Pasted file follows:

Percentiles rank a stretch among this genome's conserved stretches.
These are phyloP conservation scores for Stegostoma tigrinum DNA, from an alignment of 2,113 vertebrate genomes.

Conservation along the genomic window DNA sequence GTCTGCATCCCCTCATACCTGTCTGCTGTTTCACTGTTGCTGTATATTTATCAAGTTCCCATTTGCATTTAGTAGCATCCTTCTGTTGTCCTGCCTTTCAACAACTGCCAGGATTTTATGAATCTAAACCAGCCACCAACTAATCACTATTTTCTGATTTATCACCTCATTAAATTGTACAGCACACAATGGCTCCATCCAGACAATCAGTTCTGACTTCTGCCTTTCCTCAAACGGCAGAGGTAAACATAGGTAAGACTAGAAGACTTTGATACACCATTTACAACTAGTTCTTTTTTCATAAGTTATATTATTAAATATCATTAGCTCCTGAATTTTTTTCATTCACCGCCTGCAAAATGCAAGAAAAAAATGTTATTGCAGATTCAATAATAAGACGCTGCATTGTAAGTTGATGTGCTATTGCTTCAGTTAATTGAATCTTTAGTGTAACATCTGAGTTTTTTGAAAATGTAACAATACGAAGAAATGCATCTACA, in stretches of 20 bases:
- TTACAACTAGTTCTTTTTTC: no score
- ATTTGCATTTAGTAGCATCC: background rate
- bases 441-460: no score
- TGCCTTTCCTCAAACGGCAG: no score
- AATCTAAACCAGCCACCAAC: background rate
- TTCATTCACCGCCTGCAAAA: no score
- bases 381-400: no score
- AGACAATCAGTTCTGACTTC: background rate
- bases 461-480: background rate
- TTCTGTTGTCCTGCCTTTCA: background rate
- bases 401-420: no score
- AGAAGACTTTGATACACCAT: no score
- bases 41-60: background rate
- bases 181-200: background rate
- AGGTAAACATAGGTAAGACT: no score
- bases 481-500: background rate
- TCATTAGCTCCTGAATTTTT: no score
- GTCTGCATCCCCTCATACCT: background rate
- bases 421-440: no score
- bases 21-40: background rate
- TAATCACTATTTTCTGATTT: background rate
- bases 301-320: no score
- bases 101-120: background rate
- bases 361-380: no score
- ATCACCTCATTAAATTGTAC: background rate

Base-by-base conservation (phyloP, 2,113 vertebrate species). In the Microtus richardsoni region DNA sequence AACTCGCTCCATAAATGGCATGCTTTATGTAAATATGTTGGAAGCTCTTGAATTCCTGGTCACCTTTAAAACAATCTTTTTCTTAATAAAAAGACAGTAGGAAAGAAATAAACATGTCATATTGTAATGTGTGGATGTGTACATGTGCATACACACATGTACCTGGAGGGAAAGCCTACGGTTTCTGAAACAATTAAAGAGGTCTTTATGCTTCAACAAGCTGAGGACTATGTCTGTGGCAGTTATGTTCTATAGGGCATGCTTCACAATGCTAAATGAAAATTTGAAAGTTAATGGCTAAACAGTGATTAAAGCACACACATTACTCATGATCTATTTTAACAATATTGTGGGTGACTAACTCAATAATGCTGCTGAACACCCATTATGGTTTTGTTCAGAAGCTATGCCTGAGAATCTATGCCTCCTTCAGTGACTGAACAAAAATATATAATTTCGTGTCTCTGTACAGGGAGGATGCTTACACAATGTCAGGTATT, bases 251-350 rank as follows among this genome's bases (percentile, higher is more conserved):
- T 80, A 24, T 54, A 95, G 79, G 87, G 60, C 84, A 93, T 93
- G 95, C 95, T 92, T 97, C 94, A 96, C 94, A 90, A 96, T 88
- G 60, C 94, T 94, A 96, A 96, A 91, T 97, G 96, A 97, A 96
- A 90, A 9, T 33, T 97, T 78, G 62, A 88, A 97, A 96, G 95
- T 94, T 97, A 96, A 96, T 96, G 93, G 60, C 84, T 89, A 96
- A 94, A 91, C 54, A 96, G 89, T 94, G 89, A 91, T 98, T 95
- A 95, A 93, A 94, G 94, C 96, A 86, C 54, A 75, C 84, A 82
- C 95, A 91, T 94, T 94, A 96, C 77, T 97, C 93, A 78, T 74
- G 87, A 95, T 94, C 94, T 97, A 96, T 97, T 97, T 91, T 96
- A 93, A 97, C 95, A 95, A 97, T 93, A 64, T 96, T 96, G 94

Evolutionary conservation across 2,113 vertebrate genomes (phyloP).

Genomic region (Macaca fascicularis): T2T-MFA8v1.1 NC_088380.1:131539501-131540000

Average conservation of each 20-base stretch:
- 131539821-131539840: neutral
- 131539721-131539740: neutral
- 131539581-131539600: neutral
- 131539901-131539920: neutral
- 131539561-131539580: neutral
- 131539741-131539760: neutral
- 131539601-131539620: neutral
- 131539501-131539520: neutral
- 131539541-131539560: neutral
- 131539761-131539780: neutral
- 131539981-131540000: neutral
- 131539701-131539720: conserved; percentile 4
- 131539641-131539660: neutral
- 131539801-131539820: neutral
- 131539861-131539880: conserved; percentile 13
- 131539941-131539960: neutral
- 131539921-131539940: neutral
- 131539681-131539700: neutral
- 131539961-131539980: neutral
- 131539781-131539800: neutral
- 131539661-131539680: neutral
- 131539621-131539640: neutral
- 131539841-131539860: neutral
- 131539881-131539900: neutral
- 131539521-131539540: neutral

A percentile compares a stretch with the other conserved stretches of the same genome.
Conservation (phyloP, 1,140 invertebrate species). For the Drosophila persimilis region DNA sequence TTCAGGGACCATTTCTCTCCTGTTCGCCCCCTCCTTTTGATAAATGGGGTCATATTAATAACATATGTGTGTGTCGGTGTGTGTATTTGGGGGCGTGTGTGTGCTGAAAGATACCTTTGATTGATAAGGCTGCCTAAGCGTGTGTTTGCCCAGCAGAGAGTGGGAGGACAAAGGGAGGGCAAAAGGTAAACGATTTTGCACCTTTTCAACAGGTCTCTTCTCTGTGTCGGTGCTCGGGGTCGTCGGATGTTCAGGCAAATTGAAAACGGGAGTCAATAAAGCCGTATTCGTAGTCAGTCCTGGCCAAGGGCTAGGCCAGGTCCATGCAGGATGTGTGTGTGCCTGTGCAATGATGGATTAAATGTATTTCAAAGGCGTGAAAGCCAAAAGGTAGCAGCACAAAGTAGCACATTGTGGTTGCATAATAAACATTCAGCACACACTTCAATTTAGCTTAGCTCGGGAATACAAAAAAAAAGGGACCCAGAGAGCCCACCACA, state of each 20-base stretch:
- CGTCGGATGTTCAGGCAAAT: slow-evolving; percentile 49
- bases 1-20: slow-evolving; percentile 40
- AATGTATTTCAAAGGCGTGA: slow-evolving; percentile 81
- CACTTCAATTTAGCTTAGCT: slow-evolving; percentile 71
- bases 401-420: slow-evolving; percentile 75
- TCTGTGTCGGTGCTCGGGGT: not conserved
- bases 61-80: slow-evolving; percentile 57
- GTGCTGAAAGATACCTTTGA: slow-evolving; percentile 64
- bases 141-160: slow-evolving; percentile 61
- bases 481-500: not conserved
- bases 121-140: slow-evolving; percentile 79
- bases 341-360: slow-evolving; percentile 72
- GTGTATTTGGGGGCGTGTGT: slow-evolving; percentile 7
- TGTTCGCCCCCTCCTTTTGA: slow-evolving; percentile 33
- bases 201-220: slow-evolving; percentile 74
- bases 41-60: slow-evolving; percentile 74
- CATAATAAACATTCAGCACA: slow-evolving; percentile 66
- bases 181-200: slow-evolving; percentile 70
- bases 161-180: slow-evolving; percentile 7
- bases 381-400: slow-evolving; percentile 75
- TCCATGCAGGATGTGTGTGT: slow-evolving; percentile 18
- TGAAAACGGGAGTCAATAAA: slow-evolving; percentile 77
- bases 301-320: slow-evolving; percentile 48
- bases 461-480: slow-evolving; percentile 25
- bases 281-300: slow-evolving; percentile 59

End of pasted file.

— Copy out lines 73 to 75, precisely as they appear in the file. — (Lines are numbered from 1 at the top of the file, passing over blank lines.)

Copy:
- CACTTCAATTTAGCTTAGCT: slow-evolving; percentile 71
- bases 401-420: slow-evolving; percentile 75
- TCTGTGTCGGTGCTCGGGGT: not conserved